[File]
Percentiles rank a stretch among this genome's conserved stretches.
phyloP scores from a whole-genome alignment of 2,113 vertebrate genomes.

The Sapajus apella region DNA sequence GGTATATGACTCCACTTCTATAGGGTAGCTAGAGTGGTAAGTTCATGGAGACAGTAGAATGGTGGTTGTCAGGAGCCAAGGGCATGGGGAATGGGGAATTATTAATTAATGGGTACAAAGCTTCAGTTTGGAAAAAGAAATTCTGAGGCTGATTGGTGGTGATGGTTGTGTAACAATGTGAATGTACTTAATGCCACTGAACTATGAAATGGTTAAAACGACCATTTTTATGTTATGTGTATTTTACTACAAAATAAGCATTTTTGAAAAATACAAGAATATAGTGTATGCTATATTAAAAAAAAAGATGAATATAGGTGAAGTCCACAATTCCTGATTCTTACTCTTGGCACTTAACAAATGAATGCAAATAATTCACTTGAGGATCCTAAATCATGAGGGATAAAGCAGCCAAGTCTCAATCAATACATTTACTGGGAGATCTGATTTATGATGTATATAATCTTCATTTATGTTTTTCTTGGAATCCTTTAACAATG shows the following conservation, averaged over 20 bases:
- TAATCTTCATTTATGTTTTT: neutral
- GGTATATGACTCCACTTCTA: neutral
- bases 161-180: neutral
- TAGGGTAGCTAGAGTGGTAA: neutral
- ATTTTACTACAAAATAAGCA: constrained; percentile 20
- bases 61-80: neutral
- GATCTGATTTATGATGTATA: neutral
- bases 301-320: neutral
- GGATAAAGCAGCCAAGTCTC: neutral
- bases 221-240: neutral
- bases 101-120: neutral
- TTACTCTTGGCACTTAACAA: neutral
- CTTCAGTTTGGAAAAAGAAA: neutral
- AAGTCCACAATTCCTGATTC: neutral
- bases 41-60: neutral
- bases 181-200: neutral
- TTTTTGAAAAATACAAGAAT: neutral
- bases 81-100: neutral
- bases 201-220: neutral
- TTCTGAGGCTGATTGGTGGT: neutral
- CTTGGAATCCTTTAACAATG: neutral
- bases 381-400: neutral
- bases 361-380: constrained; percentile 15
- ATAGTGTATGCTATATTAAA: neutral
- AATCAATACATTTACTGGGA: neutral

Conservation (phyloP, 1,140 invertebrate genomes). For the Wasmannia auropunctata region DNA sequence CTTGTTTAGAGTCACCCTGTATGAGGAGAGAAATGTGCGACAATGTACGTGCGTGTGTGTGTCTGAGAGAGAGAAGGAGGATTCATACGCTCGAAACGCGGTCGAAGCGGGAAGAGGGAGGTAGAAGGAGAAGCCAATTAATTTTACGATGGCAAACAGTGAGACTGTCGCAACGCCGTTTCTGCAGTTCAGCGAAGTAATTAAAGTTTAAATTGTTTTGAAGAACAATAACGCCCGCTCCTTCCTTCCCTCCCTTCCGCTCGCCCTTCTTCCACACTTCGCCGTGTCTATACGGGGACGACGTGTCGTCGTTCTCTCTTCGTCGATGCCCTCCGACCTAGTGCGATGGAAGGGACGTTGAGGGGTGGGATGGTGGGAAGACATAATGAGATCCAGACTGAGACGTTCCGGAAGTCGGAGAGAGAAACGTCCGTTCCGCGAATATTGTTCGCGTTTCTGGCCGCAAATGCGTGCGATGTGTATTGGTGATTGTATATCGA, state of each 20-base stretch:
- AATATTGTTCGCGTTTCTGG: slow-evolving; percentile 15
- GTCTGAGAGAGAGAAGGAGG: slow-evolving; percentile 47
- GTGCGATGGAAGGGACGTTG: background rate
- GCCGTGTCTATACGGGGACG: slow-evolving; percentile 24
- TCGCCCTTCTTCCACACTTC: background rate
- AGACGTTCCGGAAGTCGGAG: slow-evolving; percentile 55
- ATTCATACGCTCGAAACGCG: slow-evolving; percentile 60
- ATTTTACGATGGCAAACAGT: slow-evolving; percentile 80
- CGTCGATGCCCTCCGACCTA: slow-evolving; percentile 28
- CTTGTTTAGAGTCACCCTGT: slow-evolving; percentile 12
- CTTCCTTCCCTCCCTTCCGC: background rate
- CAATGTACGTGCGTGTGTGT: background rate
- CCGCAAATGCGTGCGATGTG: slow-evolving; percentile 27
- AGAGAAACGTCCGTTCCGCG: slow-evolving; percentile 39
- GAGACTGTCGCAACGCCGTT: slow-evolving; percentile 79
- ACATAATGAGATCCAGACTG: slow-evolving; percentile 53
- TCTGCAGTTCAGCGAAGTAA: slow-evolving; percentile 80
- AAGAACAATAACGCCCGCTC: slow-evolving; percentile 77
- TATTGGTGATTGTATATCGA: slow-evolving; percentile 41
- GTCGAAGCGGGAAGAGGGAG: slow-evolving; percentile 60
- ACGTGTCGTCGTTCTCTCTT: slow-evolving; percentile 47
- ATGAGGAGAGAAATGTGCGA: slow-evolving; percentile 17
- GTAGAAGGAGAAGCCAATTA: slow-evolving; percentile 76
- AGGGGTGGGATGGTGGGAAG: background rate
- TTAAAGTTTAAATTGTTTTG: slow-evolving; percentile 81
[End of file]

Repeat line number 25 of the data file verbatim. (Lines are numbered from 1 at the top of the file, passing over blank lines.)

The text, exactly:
- bases 381-400: neutral